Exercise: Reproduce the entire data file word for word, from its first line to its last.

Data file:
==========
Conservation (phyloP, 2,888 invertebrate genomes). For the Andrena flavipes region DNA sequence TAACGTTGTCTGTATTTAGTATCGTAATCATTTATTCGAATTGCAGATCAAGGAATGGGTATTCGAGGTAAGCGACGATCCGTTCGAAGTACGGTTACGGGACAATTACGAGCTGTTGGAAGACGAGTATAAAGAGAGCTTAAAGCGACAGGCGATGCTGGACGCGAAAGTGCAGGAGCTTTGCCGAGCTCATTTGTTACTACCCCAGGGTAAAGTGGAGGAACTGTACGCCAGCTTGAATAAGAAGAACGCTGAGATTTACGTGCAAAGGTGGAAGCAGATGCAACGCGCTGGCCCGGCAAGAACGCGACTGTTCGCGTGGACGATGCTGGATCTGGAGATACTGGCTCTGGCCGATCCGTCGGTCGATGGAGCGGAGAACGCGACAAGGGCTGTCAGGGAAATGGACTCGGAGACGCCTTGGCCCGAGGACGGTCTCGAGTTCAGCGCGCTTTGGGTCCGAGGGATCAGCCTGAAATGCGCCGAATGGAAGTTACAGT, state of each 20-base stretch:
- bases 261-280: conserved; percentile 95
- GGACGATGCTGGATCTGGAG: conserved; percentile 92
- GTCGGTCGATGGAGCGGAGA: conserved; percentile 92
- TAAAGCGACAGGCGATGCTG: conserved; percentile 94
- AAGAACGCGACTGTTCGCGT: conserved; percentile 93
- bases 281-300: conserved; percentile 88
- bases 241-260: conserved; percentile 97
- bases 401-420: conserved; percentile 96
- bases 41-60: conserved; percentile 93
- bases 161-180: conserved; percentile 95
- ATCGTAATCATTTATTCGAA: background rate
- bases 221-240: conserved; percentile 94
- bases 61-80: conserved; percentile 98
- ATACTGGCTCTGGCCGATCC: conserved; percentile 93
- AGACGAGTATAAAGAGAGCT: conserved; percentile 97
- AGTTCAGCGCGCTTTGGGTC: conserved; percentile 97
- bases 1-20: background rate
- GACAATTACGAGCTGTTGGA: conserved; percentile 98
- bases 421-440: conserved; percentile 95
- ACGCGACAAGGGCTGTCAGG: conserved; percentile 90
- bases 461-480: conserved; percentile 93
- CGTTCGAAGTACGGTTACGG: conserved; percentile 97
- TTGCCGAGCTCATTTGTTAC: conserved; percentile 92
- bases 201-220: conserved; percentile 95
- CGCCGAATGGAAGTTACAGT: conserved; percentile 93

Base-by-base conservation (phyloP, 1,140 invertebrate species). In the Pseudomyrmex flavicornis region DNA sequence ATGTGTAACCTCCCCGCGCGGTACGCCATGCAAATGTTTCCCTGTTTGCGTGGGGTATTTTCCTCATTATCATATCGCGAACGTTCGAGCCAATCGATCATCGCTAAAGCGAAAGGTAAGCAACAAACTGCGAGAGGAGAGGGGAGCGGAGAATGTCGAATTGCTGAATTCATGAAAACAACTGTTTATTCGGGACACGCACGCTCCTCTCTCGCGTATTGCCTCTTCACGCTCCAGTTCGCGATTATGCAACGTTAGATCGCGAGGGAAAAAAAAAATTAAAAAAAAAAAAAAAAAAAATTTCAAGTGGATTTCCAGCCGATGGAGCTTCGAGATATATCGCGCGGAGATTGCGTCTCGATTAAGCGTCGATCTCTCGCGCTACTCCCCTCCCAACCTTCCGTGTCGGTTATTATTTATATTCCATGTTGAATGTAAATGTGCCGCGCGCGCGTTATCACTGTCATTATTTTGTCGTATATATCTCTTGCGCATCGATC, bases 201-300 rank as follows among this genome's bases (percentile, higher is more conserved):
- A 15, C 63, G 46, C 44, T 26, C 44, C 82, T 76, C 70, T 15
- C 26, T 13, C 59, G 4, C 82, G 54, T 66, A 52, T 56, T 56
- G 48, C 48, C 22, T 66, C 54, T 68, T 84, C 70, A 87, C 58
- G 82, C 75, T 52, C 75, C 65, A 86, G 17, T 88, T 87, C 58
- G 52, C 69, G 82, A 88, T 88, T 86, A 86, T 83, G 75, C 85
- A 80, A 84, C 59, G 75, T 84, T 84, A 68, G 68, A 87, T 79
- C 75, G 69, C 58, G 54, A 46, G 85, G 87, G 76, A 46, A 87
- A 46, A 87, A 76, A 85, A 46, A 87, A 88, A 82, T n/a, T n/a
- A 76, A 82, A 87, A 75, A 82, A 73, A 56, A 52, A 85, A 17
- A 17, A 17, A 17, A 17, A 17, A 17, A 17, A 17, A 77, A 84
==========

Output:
Conservation (phyloP, 2,888 invertebrate genomes). For the Andrena flavipes region DNA sequence TAACGTTGTCTGTATTTAGTATCGTAATCATTTATTCGAATTGCAGATCAAGGAATGGGTATTCGAGGTAAGCGACGATCCGTTCGAAGTACGGTTACGGGACAATTACGAGCTGTTGGAAGACGAGTATAAAGAGAGCTTAAAGCGACAGGCGATGCTGGACGCGAAAGTGCAGGAGCTTTGCCGAGCTCATTTGTTACTACCCCAGGGTAAAGTGGAGGAACTGTACGCCAGCTTGAATAAGAAGAACGCTGAGATTTACGTGCAAAGGTGGAAGCAGATGCAACGCGCTGGCCCGGCAAGAACGCGACTGTTCGCGTGGACGATGCTGGATCTGGAGATACTGGCTCTGGCCGATCCGTCGGTCGATGGAGCGGAGAACGCGACAAGGGCTGTCAGGGAAATGGACTCGGAGACGCCTTGGCCCGAGGACGGTCTCGAGTTCAGCGCGCTTTGGGTCCGAGGGATCAGCCTGAAATGCGCCGAATGGAAGTTACAGT, state of each 20-base stretch:
- bases 261-280: conserved; percentile 95
- GGACGATGCTGGATCTGGAG: conserved; percentile 92
- GTCGGTCGATGGAGCGGAGA: conserved; percentile 92
- TAAAGCGACAGGCGATGCTG: conserved; percentile 94
- AAGAACGCGACTGTTCGCGT: conserved; percentile 93
- bases 281-300: conserved; percentile 88
- bases 241-260: conserved; percentile 97
- bases 401-420: conserved; percentile 96
- bases 41-60: conserved; percentile 93
- bases 161-180: conserved; percentile 95
- ATCGTAATCATTTATTCGAA: background rate
- bases 221-240: conserved; percentile 94
- bases 61-80: conserved; percentile 98
- ATACTGGCTCTGGCCGATCC: conserved; percentile 93
- AGACGAGTATAAAGAGAGCT: conserved; percentile 97
- AGTTCAGCGCGCTTTGGGTC: conserved; percentile 97
- bases 1-20: background rate
- GACAATTACGAGCTGTTGGA: conserved; percentile 98
- bases 421-440: conserved; percentile 95
- ACGCGACAAGGGCTGTCAGG: conserved; percentile 90
- bases 461-480: conserved; percentile 93
- CGTTCGAAGTACGGTTACGG: conserved; percentile 97
- TTGCCGAGCTCATTTGTTAC: conserved; percentile 92
- bases 201-220: conserved; percentile 95
- CGCCGAATGGAAGTTACAGT: conserved; percentile 93

Base-by-base conservation (phyloP, 1,140 invertebrate species). In the Pseudomyrmex flavicornis region DNA sequence ATGTGTAACCTCCCCGCGCGGTACGCCATGCAAATGTTTCCCTGTTTGCGTGGGGTATTTTCCTCATTATCATATCGCGAACGTTCGAGCCAATCGATCATCGCTAAAGCGAAAGGTAAGCAACAAACTGCGAGAGGAGAGGGGAGCGGAGAATGTCGAATTGCTGAATTCATGAAAACAACTGTTTATTCGGGACACGCACGCTCCTCTCTCGCGTATTGCCTCTTCACGCTCCAGTTCGCGATTATGCAACGTTAGATCGCGAGGGAAAAAAAAAATTAAAAAAAAAAAAAAAAAAAATTTCAAGTGGATTTCCAGCCGATGGAGCTTCGAGATATATCGCGCGGAGATTGCGTCTCGATTAAGCGTCGATCTCTCGCGCTACTCCCCTCCCAACCTTCCGTGTCGGTTATTATTTATATTCCATGTTGAATGTAAATGTGCCGCGCGCGCGTTATCACTGTCATTATTTTGTCGTATATATCTCTTGCGCATCGATC, bases 201-300 rank as follows among this genome's bases (percentile, higher is more conserved):
- A 15, C 63, G 46, C 44, T 26, C 44, C 82, T 76, C 70, T 15
- C 26, T 13, C 59, G 4, C 82, G 54, T 66, A 52, T 56, T 56
- G 48, C 48, C 22, T 66, C 54, T 68, T 84, C 70, A 87, C 58
- G 82, C 75, T 52, C 75, C 65, A 86, G 17, T 88, T 87, C 58
- G 52, C 69, G 82, A 88, T 88, T 86, A 86, T 83, G 75, C 85
- A 80, A 84, C 59, G 75, T 84, T 84, A 68, G 68, A 87, T 79
- C 75, G 69, C 58, G 54, A 46, G 85, G 87, G 76, A 46, A 87
- A 46, A 87, A 76, A 85, A 46, A 87, A 88, A 82, T n/a, T n/a
- A 76, A 82, A 87, A 75, A 82, A 73, A 56, A 52, A 85, A 17
- A 17, A 17, A 17, A 17, A 17, A 17, A 17, A 17, A 77, A 84